Tag: typewriter

Shop Tour: Oblation Papers

While in Portland recently, I got a chance to visit Oblation Papers. When the staff realized that we were a letterpress printer (my husband), a lettering artist (my friend Madeline) and a stationery blogger (that would be me), we got a full behind-the-scenes tour. We also happened to be in the store on the day of their 25th anniversary so we got to share cupcakes and cheer too.

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I took so many photos that I felt a gallery presentation was the only way to share these. (Hope that’s okay. There are more great “behind the scenes” photos on the Oblation blog if you can’t get enough.)

Oblation Papers is not just a retail stationery shop, its also a paper making facility and a letterpress print shop. There is also a magical closet of vintage typewriters that are repaired and cleaned and put out for sale.

Ron, one of the owners of the shop, happily toured us around showing us the paper making tools like the pulping and beating machines as well as the frames used to create handmade paper and shaped papers. Then we visited the mythical closet where I nudged everyone out of the way to stand, surrounded on four sides by shelves, in a room of vintage typewriters. Then we wandered into the print shop filled with Chandler & Price and Heidelberg Windmill presses and we met the delightful Jennie. She is one of the press operators who was such a good sport, she and her husband took our motley bunch out for beers after the tour.

I got a few last looks at the actual shop floor filled with lots of unique cards, both Oblation and other small indie brands, as well as a vintage Sheaffer case filled with vintage pens for sale and another case filled with newer pens and writing tools. Oblation also stocks wax seals and other goodies. Its an amazing place and the staff there were so kind and knowledgeable.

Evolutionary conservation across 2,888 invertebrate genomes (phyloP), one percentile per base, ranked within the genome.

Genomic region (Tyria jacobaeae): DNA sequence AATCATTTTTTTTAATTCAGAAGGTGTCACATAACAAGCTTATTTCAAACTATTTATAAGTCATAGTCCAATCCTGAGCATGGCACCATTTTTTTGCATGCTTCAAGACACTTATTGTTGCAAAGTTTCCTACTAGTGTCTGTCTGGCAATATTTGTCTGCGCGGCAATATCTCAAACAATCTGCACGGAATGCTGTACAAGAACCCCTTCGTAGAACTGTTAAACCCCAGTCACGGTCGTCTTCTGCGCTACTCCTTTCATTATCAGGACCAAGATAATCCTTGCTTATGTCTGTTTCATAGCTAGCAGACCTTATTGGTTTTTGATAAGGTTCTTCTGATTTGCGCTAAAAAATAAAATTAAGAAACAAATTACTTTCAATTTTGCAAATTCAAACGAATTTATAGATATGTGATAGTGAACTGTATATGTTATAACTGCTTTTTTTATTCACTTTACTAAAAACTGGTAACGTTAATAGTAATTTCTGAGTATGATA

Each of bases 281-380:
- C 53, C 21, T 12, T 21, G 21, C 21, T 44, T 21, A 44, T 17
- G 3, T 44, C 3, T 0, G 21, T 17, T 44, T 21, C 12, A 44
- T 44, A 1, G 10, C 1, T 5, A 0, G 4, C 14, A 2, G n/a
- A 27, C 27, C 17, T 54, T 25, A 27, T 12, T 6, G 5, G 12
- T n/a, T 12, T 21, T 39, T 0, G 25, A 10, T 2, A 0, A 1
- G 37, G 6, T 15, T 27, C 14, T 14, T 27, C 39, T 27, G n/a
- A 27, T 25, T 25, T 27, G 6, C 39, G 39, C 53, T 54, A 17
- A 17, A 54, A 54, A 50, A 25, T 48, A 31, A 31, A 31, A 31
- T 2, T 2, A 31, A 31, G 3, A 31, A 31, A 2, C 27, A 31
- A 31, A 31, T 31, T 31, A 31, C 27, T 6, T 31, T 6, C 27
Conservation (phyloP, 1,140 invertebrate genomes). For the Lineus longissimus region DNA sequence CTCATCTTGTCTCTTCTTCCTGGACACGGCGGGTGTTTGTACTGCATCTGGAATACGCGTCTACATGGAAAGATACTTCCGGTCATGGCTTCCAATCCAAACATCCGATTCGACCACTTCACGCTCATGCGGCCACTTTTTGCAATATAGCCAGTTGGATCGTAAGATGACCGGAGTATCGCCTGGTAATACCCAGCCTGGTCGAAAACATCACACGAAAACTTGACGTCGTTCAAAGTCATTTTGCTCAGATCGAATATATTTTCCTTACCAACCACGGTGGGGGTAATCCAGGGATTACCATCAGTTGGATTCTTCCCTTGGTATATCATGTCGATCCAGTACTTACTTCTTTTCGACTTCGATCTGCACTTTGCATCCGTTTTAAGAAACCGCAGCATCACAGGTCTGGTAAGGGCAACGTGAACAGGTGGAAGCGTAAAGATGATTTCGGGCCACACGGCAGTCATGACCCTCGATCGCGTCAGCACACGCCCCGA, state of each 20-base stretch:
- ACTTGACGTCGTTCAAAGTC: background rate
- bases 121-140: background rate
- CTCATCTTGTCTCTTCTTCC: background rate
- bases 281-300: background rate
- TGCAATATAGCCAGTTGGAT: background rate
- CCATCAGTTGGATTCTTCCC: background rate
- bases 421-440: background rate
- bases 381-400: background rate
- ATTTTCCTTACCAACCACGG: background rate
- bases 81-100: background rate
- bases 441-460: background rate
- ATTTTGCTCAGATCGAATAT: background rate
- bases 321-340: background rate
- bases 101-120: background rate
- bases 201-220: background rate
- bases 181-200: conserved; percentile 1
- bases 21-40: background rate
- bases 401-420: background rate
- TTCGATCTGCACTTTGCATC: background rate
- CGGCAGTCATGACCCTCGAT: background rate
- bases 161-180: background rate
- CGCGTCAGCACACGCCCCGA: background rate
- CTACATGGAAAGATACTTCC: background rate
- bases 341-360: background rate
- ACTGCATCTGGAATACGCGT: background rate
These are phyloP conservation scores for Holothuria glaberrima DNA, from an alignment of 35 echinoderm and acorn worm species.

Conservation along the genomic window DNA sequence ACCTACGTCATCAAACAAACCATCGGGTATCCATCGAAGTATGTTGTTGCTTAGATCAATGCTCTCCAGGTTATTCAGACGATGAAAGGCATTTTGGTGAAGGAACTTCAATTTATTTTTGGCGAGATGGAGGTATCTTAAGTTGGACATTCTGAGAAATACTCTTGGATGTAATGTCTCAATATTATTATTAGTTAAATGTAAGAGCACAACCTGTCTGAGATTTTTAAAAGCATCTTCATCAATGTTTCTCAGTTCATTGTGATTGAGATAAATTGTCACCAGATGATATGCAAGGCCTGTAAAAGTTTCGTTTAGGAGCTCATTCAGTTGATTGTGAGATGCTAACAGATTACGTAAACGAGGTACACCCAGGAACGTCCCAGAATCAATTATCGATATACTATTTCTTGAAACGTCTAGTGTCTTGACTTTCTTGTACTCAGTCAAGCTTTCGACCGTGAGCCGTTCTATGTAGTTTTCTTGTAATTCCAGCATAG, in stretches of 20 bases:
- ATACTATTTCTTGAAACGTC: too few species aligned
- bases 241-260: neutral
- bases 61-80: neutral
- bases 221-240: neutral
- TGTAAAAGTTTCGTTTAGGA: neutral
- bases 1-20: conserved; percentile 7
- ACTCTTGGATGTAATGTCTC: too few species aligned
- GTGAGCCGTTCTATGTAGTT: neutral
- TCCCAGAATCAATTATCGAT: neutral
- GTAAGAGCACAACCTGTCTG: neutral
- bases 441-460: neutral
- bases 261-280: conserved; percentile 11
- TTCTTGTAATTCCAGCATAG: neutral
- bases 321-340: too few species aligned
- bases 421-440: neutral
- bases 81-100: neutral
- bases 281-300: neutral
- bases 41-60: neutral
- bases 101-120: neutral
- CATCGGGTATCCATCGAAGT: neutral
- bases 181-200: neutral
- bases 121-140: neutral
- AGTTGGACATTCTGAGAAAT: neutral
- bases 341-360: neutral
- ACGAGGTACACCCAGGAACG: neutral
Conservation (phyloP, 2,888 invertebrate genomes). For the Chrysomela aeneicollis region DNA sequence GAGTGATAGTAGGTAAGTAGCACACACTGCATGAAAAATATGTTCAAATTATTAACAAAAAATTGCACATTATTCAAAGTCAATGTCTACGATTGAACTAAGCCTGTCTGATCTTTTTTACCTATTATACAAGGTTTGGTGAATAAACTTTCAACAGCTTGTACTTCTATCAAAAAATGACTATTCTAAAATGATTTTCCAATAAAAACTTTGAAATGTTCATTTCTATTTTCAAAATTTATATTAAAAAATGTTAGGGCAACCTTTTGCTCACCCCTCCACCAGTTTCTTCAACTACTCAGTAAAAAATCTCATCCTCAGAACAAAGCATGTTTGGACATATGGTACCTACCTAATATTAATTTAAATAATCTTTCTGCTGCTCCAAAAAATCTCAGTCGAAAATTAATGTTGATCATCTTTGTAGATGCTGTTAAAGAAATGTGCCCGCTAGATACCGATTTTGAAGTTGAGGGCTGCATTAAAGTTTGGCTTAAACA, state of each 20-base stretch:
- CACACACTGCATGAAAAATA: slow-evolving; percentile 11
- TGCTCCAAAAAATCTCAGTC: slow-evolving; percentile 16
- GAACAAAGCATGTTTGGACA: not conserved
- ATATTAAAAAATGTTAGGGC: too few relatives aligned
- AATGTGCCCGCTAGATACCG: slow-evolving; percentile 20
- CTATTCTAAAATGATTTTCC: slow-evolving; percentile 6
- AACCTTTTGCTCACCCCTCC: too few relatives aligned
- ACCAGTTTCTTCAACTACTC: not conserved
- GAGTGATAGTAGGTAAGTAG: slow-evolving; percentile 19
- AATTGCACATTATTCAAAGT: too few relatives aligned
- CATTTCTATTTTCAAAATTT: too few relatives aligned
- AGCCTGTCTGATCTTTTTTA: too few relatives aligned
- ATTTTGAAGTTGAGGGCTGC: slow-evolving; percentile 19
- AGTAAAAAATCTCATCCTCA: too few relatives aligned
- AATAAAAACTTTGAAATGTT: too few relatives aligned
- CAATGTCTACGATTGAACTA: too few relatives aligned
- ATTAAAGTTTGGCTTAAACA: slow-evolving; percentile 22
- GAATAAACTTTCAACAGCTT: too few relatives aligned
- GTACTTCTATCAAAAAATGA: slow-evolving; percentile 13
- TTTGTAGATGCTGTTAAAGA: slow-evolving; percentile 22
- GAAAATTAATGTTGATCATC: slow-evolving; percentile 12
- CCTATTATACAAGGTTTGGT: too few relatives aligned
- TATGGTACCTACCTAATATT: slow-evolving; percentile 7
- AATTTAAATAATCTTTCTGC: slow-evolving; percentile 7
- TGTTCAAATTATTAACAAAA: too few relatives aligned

If you’re in Portland definitely stop by. OR check out their online store.

Typewriter As Art

Olympia Typewriter print
Olympia Typewriter Print by SloeGinFizz (via Etsy)

While not everyone might be as inclined as I am to have a pile of old typewriters at hand, the image of a typewriter inspires the writer, poet and correspondent in all of us. Today I discovered several “typewriter as art” pieces to inspire and compliment the paper aficionados desk.

(Click on images to visit the sources or purchase images.)

Typerwriter Spring Flowers Framed Print
Poetry Typewriter framed art ($46) by Kata (via Society6)
Typewriter note card
Typewriter Greeting Card ($4) by Michele Maule (via Etsy)

Cover Unveil: The Typewriter Book from Uppercase

Uppercase The Typewriter Book

Finally, the cover for the long-awaited The Typewriter: a Graphic History of the Beloved Machine has been revealed. This book will feature over 200 pages of history, photos and timelines of the glorious typewriter. If you’re familiar with Uppercase magazine, you know this book will be beautifully designed by editor-in-chief Janine Vangool and printed with the highest quality standards.

Pre-orders are still being accepted at $45 per book. I pre-ordered mine ages ago so I can’t wait for the fall to get. That’s when the book will start shipping.

Kickstarter: Qwerkywriter


Even typewriter lovers among us occasionally have to use a modern-day computer. Why not experience the beauty and feel of a vintage typewriter while you pound out your emails or Twitter missives? That’s where the new Kickstarter Project, the Qwerkywriter comes in. Its a USB keyboard (though there are plans for a Bluetooth adaptation if they exceed funding) that has a 88-key mechanical keyboard with the classic good-looks of a vintage glass-key typewriter. The “paper feed” doubles as a tablet stand for your iPad or Android tablet.